Students regain confidence in their academic life

Time management and mental health are two things students are trying to focus on.

By Chloe Wong

As the wave of tests and homeworks starts to steadily steam in, time management is a crucial building block to uphold the refuge that will withstand the trials of the year.

With grades and class expectations changing from class to class, students at HHS have had varying degrees of difficulty with time management. Finding a place to destress and stay grounded takes on different forms for different people.

Junior Avery Chen said that while school brings a significant amount of stress into her life, it doesn’t directly affect her time management.

Juggling schoolwork and one’s social life is something students are trying to master. (Photo courtesy of Forbes)

“Time management has been pretty good recently,” Chen said. “I think I’m more motivated than I was during quarantine, but there are still some bad habits that have carried over.

Finding destressors to tone down the tensions from school has been a current priority in her life, and activities such as TV shows or talking to friends are quite helpful, Chen said. The junior said when her mindset needs uplifting, she turns to friends or family to provide positivity. In the junior’s life, garnishing an otherwise busy life with moments of relaxation is both a reward and an incentive.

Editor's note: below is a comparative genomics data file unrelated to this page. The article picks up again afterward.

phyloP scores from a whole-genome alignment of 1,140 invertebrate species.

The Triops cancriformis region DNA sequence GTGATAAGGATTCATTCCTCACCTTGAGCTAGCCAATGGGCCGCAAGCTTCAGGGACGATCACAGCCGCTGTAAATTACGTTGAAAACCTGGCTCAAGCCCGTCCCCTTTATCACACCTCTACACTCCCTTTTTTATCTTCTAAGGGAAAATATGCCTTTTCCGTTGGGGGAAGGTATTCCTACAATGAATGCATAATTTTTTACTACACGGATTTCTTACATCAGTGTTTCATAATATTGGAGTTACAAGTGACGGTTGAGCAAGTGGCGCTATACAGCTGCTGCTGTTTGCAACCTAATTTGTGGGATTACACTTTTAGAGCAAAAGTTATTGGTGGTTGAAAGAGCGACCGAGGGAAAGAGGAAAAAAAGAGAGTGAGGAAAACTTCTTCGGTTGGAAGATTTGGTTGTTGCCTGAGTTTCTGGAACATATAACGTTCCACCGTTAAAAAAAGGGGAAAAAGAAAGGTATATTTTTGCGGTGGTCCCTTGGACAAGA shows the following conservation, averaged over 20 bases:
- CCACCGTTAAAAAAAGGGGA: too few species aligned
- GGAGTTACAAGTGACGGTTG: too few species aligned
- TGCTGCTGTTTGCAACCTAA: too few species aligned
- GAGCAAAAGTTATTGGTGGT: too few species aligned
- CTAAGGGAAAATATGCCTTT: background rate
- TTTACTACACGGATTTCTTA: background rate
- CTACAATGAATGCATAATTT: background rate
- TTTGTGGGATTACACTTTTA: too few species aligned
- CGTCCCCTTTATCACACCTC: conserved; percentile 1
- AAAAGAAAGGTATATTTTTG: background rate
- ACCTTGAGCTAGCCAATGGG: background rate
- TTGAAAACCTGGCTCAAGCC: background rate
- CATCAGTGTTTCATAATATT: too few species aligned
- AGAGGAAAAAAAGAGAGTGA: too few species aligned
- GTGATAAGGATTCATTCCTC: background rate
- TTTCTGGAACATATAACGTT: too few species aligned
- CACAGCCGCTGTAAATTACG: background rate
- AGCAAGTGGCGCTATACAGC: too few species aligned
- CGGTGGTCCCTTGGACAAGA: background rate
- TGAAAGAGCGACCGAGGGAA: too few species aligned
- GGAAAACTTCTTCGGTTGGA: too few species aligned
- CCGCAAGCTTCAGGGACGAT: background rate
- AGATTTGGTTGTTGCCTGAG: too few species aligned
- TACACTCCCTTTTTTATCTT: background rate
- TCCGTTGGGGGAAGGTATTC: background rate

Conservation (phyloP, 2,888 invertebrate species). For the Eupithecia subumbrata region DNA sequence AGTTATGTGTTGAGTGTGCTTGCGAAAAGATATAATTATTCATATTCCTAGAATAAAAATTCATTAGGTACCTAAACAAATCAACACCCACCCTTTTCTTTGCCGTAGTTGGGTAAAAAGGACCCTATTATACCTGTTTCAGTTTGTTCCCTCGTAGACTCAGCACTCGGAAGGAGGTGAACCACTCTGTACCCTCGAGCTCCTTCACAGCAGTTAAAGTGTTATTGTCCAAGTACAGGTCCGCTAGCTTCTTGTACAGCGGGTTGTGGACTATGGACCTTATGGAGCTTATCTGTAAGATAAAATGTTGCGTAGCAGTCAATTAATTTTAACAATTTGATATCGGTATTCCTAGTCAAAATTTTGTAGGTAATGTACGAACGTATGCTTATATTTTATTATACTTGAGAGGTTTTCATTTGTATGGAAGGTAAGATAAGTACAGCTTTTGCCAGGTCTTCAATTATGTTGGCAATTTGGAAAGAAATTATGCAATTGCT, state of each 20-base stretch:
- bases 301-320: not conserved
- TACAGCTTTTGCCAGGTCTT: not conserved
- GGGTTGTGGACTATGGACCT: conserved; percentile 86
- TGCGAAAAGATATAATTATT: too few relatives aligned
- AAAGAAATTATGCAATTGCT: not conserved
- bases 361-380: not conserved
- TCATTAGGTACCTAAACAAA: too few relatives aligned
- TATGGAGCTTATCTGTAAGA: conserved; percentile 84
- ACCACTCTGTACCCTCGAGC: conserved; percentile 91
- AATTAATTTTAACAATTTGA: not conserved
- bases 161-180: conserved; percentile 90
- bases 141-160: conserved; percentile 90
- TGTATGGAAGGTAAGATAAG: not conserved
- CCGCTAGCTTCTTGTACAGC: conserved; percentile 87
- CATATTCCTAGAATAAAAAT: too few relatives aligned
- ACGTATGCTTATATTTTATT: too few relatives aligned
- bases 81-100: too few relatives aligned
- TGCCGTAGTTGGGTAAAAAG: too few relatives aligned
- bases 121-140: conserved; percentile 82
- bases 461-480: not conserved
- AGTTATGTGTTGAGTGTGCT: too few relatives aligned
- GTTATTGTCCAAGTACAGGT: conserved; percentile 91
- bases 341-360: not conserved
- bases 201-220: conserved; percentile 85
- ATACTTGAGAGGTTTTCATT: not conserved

“I try to schedule fun things like watching Survivor every Wednesday or baking to incentivize myself to finish work early,” Chen said. “I’ve also tried to spend more time talking to friends than I did before quarantine.”

Meanwhile, senior Lakshya Srivatsava said that he feels lucky to not be held back by stress. Instead of school being at the forefront of his mind, it is a background thought. Srivatsava said when he does feel stress creeping into his life, he spends time with his dog. 

“I’m lucky that I don’t really have issues with mental health,” Srivatsava said. “Yes, sometimes I get stressed and unhappy, but it’s never a constant thing so I just power through it most of the time.”

 However, the transition out of quarantine has brought with it a change in lifestyle for Srivatsava. In quarantine, the senior said there was nowhere to go to escape school work, so rather than motivating himself to be productive, he found that the sheer exposure to the work was enough for him to eventually get it done.

Currently, Srivatsava’s schedule is more constraining than before, and he said he works hard for the sake of his future self. 

“My main motivation right now is the thought that my workload will be a lot lighter in the second semester of senior year, and I’ll be able to have time to do all the things I want to do then,” Srivatsava said. 

Finishing work quickly is now a priority for Srivatsava because he said if he does not complete work when it is assigned, it may never get done. 

When grief from time management difficulty arises, Chen and Srivatsava said they find relaxation through the support of friends, family or pets. 

Time management is a skill not easily mastered, junior Andria Xu said, but when done well, she found that her mental health blossomed. 

“When I feel productive and use my time wisely, I feel better about myself and thus have better mental health,” Xu said. “When I get things done, I also feel more carefree and less burdened.”

However, with or without good time management, Xu said her true encouragement is secured in loved ones. 

“My friends are a huge support for me when I’m stressed,” Xu said. “They’re always willing to lend an ear and give advice when I need it. I’ll always be super thankful to all of them for staying by my side and for the support they’ve given me.”